Reasons Why Your HUD Application May Have Been Denied

There are four factors that affect the outcome of your HUD application. According to the guidebook, the factors are family eligibility, income limits, student status, and citizenship status.

1. Family Eligibility

Each applicant must meet the HUD’s definition of a family. This can be a single person living alone or a group of people with or without children.

But to receive aid, a single person may be elderly, displaced, disabled, or just a person. And any children in the foster care system must also be included in the final count of those in the family to determine the makeup and size. Family eligibility is open to all groups, races, genders, and identities so it’s unlikely this is what denied your application.

2. Income Limits

When you apply, you have to fall under one of two categories: low income or very low income and be affected in another way. Low income is classified as 50% of the area median. Very low income, on the other hand, is 80% of the area median in addition to already being assisted by a public housing voucher, displaced by making mortgage payments, or a standard set by the Public Housing Agency.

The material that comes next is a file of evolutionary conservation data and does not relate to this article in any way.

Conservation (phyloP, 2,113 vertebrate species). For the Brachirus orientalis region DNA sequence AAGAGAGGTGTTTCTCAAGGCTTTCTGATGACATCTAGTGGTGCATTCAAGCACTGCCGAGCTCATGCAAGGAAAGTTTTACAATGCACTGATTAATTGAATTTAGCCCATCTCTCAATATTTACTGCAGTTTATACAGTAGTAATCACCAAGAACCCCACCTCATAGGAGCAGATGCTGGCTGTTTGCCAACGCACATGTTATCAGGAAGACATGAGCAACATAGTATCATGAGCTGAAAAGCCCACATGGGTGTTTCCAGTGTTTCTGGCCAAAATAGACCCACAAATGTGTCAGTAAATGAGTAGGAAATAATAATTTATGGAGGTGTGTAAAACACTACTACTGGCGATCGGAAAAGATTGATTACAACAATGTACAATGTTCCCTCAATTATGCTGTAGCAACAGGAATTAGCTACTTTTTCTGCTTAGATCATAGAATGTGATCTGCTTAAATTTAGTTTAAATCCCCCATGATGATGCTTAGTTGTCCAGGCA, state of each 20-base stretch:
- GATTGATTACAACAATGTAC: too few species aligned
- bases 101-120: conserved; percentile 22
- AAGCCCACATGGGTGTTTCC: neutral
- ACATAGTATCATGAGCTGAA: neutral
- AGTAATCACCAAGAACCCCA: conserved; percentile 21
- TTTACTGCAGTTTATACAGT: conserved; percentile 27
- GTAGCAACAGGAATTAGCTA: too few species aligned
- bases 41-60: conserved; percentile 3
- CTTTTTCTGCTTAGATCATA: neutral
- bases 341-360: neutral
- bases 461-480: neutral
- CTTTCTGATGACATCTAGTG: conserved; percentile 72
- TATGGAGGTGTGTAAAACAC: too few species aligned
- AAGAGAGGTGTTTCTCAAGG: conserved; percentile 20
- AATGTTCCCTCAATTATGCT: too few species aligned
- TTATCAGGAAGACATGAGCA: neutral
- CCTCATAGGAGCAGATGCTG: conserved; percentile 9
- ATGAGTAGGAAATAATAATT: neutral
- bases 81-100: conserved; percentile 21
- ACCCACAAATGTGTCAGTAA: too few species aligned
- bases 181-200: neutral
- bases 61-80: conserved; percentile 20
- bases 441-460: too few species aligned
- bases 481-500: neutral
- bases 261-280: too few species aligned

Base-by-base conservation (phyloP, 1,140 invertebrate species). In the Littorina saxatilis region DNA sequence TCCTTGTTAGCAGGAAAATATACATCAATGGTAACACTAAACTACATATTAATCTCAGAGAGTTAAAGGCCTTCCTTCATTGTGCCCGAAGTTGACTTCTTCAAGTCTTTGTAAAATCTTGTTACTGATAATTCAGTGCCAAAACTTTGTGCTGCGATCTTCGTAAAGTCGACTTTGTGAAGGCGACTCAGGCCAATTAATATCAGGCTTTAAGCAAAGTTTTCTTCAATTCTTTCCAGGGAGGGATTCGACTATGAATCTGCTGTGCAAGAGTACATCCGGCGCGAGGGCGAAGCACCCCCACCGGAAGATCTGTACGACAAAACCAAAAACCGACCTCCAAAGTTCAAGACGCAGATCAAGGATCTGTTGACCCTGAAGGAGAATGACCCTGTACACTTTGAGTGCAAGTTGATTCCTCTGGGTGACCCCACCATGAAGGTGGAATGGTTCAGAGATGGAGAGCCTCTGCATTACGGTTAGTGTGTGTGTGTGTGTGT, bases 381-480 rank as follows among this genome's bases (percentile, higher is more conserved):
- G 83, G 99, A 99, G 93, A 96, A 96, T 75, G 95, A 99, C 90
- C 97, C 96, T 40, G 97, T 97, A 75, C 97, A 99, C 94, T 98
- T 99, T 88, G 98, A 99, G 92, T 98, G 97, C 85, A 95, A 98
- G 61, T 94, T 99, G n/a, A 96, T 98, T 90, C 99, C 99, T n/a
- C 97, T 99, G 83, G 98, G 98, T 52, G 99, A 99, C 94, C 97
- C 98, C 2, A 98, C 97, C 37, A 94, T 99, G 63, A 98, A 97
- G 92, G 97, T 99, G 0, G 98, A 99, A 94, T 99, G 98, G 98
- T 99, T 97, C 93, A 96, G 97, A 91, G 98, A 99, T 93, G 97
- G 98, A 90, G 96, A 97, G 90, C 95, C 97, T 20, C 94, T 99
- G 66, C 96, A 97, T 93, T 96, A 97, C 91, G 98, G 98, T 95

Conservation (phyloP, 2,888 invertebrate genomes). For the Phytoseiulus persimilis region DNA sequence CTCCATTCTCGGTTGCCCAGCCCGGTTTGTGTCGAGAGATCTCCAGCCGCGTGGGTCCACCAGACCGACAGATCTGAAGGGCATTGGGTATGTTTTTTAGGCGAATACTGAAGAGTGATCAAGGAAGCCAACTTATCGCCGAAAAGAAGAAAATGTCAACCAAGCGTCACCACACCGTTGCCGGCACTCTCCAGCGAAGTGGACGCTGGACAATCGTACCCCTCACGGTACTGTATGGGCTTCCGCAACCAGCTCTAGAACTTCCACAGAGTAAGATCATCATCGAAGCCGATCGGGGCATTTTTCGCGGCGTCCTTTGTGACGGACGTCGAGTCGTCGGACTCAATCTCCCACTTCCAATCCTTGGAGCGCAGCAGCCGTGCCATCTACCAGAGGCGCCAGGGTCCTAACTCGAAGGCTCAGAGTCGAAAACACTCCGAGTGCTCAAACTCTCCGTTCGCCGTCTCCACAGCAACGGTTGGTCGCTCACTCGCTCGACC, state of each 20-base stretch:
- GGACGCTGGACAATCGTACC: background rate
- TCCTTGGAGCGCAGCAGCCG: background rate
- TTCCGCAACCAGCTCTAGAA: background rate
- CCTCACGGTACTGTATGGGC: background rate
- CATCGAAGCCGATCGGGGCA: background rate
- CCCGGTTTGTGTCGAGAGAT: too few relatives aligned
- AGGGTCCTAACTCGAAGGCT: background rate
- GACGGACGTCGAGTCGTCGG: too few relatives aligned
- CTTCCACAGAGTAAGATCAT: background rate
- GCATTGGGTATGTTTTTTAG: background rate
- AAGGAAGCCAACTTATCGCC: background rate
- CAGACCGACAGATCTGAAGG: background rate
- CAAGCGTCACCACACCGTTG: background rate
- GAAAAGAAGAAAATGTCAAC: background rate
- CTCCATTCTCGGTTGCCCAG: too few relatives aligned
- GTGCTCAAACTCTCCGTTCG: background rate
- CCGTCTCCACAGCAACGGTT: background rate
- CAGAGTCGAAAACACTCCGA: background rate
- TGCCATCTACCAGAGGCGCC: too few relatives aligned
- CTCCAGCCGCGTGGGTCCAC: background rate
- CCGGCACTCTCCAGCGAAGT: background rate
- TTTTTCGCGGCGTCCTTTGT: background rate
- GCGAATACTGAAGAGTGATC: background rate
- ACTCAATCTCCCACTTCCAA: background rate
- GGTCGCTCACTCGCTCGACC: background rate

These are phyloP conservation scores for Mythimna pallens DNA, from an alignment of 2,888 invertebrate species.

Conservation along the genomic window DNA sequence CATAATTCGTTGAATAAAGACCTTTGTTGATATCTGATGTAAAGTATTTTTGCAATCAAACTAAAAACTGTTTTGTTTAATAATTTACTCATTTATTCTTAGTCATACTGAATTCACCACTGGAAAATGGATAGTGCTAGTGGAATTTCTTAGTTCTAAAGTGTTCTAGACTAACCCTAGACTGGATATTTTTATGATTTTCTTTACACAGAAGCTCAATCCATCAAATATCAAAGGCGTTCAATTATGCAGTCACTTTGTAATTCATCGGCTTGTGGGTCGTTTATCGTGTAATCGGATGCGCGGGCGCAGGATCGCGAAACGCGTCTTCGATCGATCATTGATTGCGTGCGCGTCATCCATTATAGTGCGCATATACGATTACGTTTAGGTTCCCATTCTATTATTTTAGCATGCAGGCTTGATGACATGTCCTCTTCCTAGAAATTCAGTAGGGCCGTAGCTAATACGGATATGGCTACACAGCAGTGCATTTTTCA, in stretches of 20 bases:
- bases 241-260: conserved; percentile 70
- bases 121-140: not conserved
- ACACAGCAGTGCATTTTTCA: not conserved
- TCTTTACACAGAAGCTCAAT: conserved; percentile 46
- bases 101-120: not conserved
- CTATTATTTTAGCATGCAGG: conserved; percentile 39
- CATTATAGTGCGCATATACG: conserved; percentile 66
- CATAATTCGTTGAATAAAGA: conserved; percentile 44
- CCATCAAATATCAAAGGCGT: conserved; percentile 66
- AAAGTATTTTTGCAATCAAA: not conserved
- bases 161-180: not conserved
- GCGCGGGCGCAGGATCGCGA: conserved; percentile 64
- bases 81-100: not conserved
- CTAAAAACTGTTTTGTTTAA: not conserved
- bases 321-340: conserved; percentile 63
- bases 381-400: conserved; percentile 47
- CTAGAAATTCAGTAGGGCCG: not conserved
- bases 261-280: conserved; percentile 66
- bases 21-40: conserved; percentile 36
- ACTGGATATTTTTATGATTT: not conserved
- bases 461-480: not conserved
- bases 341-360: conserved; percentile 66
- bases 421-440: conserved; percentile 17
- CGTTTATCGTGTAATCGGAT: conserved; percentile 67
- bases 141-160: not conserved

You’ll need to meet a certain income level based on the number of people in your family in order to be eligible for assistance.

3. Student Status

If you are an adult and a student at a higher education institution, there are specific criteria that you have to meet in order to be approved for HUD housing. Aside from qualifying financially, you would need to meet at least one of the requirements. Here are a few examples of those criteria:

  • You’re 24 or older 
  • You’re a veteran
  • You’re married
  • You have a dependent child
  • You’re a person with disabilities
  • You were an orphan or in foster care
  • You were considered a homeless youth

4. Citizenship Status

All applicants are required to be either U.S. citizens or be noncitizens with legal immigration status. You’ll need to provide documents proving citizenship or immigration status.

If you or your family has been displaced by a natural disaster where your home has been severely damaged, this is recognized under disaster relief laws and not HUD, so requirements may be different. If you have any specific questions, contact your local PHA office.

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